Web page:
- The Pietermaritzburg Economic Justice & Dignity Group (PMBEJD) has done a study on spending in supermarkets in SA
- It was found that South Africans are paying more for a grocery basket with basics and it can be over R4 000
- The study, which was done in a range of supermarkets, found these results in some of the major cities in South Africa
According to new data from the Pietermaritzburg Economic Justice & Dignity Group's (PMBEJD) latest Household Affordability Index, South Africans are paying a lot more for basic household staples.
Research done by PMBEJD has shown that South Africans are paying R200 more for basics. This means that a grocery basket can amount to up to R4 000, which is above the minimum wage in South Africa.
PMBEJD started to track this data starting from five months ago. The group did their research by looking at the spending in supermarkets in Johannesburg, Cape Town, Durban, Pietermaritzburg and Springbok.
An observation of the data shows that South Africans are spending more money on sugar and core foods such as maize meal, flour, beans, cooking oil, bread, potatoes and onions.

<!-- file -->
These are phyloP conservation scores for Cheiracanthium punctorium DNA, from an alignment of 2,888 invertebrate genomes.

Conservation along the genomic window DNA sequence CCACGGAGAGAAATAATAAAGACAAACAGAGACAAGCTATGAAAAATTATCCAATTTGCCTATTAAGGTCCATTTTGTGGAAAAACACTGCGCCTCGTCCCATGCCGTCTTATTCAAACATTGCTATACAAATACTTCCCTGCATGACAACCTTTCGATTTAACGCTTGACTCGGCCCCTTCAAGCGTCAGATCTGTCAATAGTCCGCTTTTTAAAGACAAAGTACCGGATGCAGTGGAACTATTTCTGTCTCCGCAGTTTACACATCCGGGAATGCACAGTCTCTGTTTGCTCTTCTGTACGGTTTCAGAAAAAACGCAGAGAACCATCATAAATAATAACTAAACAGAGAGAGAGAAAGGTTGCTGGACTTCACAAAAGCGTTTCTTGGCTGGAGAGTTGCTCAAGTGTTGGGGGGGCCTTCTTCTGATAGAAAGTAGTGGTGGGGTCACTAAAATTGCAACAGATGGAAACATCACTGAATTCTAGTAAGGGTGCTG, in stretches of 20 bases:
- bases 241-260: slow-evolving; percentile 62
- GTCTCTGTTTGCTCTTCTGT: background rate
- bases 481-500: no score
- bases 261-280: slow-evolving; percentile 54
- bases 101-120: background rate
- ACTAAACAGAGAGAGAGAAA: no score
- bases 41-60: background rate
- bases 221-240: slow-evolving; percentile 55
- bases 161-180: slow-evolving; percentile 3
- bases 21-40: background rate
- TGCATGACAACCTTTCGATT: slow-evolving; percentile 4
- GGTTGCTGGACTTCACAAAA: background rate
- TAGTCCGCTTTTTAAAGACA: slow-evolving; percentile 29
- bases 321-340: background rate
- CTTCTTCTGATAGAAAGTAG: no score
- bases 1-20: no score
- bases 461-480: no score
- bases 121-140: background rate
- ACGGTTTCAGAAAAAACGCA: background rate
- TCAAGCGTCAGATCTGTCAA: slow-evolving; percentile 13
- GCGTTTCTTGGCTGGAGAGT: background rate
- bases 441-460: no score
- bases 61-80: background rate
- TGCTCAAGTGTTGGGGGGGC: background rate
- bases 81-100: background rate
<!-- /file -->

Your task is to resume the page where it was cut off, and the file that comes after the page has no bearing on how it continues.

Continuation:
“The average cost of the Household Food Basket in January 2021 is now at its highest level since the start of the expanded collection in September 2020,” said Programme Coordinator Mervyn Abrahams.
According to the research, spending more money on staple foods can become detrimental for South Africans who want to spend more money on supplementary foods such as eggs, meat, dairy and fish.
Products used for hygiene have also increased, making it difficult for South Africans to keep up with the costs of living.
In other news, Briefly.co.za reported that a man shared details of starting a farm with 300 grams of onion seeds. Starting a business is hard and many people take whatever advice comes their way.
@Baxtonnakaz is a young man who started a farming business with just 300 grams of onion seeds and is sharing his knowledge with those who need it. @Baxtonnakaz shared a detailed thread on Twitter of all the steps he took to ensure his business took off.
He stated that he was inspired by his uncle, an experienced farmer. Using seeds given to him by his uncle and communal land from his grandmother, @Baxtonnakaz started his business.
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